Before we go on, I did not stop at either Wicked Weed location, feeling no strong desire to support A-B InBev’s well-documented assimilation of the brand. En route to Catawba, however, I did pass by the Funkatorium taproom. It seems they are using their Evil Empire money well, as what was once a fairly small, cramped outdoor space has added a huge second tier with a stone floor and full-service beer-bar-via-container. Obviously, they’re getting the traffic to justify such an expansion, so they must continue to do well.

My final stop was Burial Beer Company, a brewery and taproom that reaches far beyond eclectic. One of the exterior walls features a mural of Tom Selleck and Sloth from “The Goonies”. The outdoor space is humorously decorated, with rusted out car seats and other oddities replacing your standard-issue benches. Winding through their outdoor area leads to a fairly standard bar, but continue through the building, and it starts to resemble some lesser demon’s inner sanctum, complete with the brewery’s SECOND Tom Selleck adornment, a velvet portrait. I promise, I wrote that last sentence correctly. I recommend their West Coast-style IPA, Surf Wax. I also really enjoyed a dark sour called Anno Domini MMXVIII. Ceremonial, their Session IPA, is okay, but I think there are multiple better IPA choices out of Burial.

Coming up next time: a few places from Sunday, plus a visit to Willy Wonka’s brewery.

Website dark for vacation

Howdy, folks.

I'm still getting back into the swing of regular writing, obviously, and I still have plenty to say about an amazing trip to Asheville. But now, it's time for the big vacation with the family to the Jersey Shore. I'm fairly certain there will be a brewery hopping day somewhere in there, visiting some old faves (Cape May!), some new faves (7 Mile!) and some newcomers (Mudhen!).

As usual, Twitter will be the best way to keep up with whatever's going on, with Instagram being a reliable back-up, so long as Wi-Fi proves reliable.

See you all back here on Labor Day weekend!

Return to Asheville, Part 3

BTW, this Asheville recap is ALREADY 3 parts long! In case you missed them, check out Parts One and Two!

Friday night ended up at arguably my favorite brewery in Asheville, if not overall, Highland Brewing Company.

Highland changed their logo from the cartoonish kilted Scotsman to the Highland compass last year.

Highland changed their logo from the cartoonish kilted Scotsman to the Highland compass last year.


After checking out their short tour, I had a couple of beers, including the very good Alternate Cargo rotating IPA (shown above) and I Am Brut, which is an experimental American Pale that they were calling a champagne-style ale. It wasn't. I mean, it was fine, but not a great offering, to me. I also grabbed a delicious pizza from Tin Can, the food truck outside the brewery. I also checked out the Meadow for the first time. It's Highland's expansive outdoor music area just past the brewery.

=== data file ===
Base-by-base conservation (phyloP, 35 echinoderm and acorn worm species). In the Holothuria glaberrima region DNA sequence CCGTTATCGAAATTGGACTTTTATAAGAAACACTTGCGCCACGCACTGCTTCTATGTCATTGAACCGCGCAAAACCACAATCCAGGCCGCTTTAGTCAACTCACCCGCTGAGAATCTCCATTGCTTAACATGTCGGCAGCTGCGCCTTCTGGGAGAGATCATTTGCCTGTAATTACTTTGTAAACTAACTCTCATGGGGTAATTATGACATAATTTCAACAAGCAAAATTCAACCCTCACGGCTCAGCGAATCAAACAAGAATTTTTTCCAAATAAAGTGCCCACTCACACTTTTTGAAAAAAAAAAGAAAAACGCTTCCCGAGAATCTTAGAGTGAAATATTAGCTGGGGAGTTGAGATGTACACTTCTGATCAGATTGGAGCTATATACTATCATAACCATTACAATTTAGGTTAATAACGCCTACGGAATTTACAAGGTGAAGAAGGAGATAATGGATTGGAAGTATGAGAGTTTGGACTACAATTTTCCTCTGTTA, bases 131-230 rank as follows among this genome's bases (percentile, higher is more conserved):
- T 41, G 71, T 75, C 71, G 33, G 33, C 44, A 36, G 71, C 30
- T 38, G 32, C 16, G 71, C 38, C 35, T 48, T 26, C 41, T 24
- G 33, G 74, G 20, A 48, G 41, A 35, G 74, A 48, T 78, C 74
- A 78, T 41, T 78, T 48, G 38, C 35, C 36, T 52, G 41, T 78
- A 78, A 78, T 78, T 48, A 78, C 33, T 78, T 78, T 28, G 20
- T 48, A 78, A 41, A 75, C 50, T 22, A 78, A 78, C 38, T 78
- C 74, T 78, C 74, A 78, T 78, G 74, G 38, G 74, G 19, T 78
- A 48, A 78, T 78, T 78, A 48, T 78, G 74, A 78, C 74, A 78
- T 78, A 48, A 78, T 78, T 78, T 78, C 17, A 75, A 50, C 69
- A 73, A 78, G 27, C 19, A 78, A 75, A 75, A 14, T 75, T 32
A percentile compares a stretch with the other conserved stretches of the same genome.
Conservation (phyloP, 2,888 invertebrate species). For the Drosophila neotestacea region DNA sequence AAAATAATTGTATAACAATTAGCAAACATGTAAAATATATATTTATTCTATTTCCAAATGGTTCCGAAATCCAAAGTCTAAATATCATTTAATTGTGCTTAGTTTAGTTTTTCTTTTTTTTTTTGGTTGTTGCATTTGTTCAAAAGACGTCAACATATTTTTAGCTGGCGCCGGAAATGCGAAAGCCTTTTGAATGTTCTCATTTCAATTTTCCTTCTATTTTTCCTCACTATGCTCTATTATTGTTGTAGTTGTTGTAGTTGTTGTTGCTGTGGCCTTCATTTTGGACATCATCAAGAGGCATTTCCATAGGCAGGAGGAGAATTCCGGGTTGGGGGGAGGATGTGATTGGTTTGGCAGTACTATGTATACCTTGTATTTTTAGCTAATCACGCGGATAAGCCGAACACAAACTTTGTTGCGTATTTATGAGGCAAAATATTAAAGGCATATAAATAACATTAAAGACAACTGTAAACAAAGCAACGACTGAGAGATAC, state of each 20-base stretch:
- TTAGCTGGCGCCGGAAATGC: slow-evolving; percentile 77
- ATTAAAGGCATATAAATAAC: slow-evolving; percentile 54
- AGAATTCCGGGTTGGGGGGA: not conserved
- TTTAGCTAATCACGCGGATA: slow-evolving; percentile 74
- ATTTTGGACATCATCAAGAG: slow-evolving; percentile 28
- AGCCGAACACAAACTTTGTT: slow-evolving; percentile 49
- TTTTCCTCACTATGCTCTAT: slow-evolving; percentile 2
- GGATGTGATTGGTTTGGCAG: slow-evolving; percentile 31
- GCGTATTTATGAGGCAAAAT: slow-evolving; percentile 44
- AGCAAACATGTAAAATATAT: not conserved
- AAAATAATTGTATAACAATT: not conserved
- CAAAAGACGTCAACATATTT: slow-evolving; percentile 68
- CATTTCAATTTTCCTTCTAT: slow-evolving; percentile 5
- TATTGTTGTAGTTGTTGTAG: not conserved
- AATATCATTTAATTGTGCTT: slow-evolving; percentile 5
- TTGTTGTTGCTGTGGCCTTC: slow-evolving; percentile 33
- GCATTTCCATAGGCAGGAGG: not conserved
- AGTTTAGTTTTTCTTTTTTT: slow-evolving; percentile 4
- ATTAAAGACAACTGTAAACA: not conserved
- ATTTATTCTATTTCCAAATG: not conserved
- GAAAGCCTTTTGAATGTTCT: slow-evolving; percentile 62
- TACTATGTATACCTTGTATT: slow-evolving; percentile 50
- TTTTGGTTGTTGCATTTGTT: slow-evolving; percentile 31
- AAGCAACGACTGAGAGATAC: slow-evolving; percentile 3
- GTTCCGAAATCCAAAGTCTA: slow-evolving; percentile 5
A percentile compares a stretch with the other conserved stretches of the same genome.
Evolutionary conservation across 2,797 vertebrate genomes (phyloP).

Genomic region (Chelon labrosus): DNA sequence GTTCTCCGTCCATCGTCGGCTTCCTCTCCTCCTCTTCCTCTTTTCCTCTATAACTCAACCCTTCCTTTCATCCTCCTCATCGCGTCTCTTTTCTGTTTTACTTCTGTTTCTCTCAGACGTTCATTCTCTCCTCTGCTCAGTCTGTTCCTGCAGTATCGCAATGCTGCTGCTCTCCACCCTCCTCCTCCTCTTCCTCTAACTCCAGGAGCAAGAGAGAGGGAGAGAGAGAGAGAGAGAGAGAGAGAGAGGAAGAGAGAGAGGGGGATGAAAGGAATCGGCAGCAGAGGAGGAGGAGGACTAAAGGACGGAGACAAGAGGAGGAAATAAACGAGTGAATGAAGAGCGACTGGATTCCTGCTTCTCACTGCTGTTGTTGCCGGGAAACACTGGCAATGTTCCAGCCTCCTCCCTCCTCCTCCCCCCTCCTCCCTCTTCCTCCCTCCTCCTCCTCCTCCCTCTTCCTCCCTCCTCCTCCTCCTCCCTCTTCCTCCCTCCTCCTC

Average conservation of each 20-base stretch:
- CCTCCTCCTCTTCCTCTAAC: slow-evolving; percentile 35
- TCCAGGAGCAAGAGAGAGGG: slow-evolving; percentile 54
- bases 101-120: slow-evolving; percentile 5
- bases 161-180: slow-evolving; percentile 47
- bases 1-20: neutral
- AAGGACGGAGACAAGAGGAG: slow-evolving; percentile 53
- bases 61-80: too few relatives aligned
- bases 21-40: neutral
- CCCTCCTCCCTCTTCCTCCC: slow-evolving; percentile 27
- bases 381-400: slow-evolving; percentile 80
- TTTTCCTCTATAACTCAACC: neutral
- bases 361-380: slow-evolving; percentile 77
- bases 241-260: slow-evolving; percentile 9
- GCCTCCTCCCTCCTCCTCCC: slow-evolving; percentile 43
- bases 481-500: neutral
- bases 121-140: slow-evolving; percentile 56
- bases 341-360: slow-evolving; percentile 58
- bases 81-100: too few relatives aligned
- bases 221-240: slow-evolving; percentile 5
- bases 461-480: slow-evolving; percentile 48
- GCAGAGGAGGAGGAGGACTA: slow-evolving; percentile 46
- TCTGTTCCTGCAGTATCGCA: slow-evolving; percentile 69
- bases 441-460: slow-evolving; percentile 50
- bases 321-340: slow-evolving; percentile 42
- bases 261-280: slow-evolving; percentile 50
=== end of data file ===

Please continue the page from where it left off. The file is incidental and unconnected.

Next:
Bands play at the covered stage in the background, and at various spots (such as at far right) are tractor trailers converted into bars, food service, bathrooms and the like. It's a terrific space, but I wasn't feeling the band, and it had been a bit of a long day, so I called it a night fairly quickly. Not a bad idea, giving the touring planned for Saturday on South Slope!

Return to Asheville, Part 2

After lunch at 12 Bones on Friday, I proceeded into town. My first stop was NOT my hotel, but a brewery, of course!

Recently, several of the major craft players in the western United States have seen the craft beer boom push their capacities to or beyond their limits. Expansion plans were enacted, and for some of these breweries, it made sense to build new facilities in different parts of the country (thus, saving on shipping costs) instead of expanding old facilities. As a result, the eastern United States has become home to East Coast operations for New Belgium Brewing Company and Sierra Nevada Brewing Company in the Asheville area, along with Stone Brewing's facility in Richmond, Virginia. I set up the Asheville big boys as the bookends of my long weekend, starting with the 1 1/2 hour tour of New Belgium Brewing Company.

The bicycle entrance arch leading to the New Belgium production facility and offices.

The bicycle entrance arch leading to the New Belgium production facility and offices.

Located in West Asheville on group of plots that once housed an auto parts facility and a cattle-holding facility, among other businesses, New Belgium worked very hard to clean up this EPA-designated brown site and worked to reuse or recycle a significant portion of the materials, whether reused in the building designs (like some 14 linear miles of lumber that was reused) or in decor throughout the site's facilities. The arch in the picture above leads to the business side of the campus, including the full production facility and business offices. The primary public area is called the Liquid Center (pic below), and features the usual merchandise area and bar/tasting room with plenty of indoor AND outdoor seating, including a beautiful deck overlooking the French Broad River and the greenway, which includes brewery land along the river that was donated back to the city of Asheville by New Belgium. Like so many breweries, a food truck or two can be found out front during most business hours.

Main arrival/entrance area to New Belgium's Liquid Center, with the requisite taco truck out front.

Main arrival/entrance area to New Belgium's Liquid Center, with the requisite taco truck out front.